Lenders, creditors, and insurers check your credit score and the information in your credit report when deciding whether or not to approve you for loans, credit cards, or insurance policies. The most obvious benefit of a rising credit score is that you’ll be approved more easily for financial services and with more attractive rates and fees.
Here are few ways that you will benefit from a good credit score:
- Approved for higher limits on loans or credit cards
- Can apply for premium credit card products (higher reward rates and fringe perks)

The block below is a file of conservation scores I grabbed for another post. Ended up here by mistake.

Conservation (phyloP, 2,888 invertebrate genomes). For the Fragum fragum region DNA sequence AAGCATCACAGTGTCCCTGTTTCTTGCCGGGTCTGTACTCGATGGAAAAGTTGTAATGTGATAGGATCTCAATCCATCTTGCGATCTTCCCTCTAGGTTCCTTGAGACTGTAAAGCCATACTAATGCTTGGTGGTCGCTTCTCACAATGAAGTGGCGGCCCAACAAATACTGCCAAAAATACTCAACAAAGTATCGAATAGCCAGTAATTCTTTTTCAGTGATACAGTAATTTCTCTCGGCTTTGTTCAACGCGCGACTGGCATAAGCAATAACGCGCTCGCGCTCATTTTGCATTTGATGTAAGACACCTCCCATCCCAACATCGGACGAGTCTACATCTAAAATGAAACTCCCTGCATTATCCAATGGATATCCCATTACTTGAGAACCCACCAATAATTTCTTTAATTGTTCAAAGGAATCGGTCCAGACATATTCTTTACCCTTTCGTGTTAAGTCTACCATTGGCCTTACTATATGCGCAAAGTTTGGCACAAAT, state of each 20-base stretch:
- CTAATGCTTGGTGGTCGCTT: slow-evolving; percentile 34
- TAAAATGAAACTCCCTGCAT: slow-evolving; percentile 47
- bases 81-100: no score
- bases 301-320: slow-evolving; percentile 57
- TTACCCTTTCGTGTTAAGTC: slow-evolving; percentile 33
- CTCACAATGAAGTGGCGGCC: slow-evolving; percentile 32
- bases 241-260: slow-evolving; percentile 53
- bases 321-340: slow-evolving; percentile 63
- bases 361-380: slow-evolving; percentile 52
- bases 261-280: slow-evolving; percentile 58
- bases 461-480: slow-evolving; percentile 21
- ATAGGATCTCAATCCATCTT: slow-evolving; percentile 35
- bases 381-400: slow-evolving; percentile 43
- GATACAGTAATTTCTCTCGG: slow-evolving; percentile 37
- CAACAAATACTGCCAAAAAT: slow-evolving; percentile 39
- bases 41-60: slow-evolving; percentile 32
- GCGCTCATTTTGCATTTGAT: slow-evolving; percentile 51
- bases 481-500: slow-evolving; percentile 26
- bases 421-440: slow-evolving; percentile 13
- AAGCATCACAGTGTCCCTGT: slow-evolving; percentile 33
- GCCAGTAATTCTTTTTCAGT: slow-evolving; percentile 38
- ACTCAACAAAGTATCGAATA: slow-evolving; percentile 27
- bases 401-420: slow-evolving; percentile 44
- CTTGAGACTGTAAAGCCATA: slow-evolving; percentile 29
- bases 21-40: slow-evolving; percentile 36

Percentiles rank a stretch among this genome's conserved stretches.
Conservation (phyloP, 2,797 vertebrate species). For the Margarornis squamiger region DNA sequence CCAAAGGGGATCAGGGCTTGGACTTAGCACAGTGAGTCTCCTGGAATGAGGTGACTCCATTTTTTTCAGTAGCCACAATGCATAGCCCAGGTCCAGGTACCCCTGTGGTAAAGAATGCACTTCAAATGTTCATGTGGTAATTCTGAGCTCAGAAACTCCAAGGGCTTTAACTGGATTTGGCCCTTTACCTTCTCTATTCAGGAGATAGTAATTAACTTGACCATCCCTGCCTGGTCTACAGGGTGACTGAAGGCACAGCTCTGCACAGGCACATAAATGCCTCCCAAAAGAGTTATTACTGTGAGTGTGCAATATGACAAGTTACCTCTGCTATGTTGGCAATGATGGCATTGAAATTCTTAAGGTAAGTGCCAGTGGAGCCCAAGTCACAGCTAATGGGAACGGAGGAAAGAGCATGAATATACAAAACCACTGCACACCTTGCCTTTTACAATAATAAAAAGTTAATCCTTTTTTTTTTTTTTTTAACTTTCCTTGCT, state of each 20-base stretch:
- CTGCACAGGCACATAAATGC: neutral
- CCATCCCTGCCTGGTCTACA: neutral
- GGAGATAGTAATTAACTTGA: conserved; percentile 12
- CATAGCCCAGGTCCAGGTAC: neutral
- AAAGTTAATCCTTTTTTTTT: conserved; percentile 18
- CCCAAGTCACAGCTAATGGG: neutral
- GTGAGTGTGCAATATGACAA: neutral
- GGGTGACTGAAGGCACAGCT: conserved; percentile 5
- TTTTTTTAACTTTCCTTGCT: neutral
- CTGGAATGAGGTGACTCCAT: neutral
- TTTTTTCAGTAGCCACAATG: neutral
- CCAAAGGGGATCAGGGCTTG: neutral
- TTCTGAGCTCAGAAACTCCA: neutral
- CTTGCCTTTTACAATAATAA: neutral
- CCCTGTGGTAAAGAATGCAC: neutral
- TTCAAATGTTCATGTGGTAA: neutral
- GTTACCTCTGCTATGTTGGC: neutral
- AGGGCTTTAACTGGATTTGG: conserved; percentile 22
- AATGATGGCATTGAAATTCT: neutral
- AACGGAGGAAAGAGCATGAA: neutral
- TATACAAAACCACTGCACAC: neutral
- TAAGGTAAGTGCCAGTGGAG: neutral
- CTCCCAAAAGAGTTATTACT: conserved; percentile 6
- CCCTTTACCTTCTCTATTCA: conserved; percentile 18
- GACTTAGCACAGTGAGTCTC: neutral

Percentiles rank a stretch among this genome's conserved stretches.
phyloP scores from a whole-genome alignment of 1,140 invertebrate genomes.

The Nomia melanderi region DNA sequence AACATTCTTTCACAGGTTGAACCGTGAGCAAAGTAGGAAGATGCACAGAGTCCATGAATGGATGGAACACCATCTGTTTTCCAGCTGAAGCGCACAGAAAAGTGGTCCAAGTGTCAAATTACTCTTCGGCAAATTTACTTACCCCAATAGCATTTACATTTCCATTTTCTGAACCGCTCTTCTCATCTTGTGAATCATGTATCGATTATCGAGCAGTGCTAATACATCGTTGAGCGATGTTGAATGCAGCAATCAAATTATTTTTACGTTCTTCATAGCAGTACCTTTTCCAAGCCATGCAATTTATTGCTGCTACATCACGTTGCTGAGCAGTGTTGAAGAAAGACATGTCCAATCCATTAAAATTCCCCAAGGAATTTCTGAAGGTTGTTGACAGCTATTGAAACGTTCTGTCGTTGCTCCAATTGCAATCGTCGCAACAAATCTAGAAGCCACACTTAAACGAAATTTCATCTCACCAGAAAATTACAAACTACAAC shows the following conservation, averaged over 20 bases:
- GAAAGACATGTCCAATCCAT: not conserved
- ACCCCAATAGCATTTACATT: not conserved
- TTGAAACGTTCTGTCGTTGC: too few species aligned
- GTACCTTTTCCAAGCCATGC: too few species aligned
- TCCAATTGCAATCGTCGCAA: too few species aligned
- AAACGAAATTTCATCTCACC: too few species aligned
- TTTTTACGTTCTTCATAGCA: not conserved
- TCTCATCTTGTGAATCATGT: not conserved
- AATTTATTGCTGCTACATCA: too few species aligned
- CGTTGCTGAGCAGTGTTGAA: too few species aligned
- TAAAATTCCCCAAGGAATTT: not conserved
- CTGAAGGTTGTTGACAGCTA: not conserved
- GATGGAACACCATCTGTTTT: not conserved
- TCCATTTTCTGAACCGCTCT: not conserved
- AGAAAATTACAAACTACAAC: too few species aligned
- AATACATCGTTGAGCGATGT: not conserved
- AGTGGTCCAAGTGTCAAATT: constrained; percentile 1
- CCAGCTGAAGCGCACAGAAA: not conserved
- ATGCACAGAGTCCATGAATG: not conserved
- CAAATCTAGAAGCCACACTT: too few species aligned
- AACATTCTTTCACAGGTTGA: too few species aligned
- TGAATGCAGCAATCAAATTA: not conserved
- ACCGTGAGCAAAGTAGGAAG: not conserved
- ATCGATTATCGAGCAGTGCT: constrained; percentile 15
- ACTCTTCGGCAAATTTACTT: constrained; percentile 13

- Easier to refinance your mortgage and lock in a better interest rate
- Easier approval and expanded options for rental houses or apartments
- Lower homeowner’s insurance premiums
- Improved car insurance rates
- Avoid security deposits to establish utility services
Starting from Scratch
Young adults starting out quickly learn this financial life lesson: Having no credit history can limit your options just as much as having bad credit does. Lenders, rental offices, and insurance companies use your financial track record to judge how likely you are to pay debts and bills — and if you’re a blank slate, you’re generally considered a risk.
Fortunately, there are some simple steps you can take to quickly build a credit history.
Check for Fraud
You might be thinking: “I don’t have a credit report in my name. That’s why I’m reading this article!”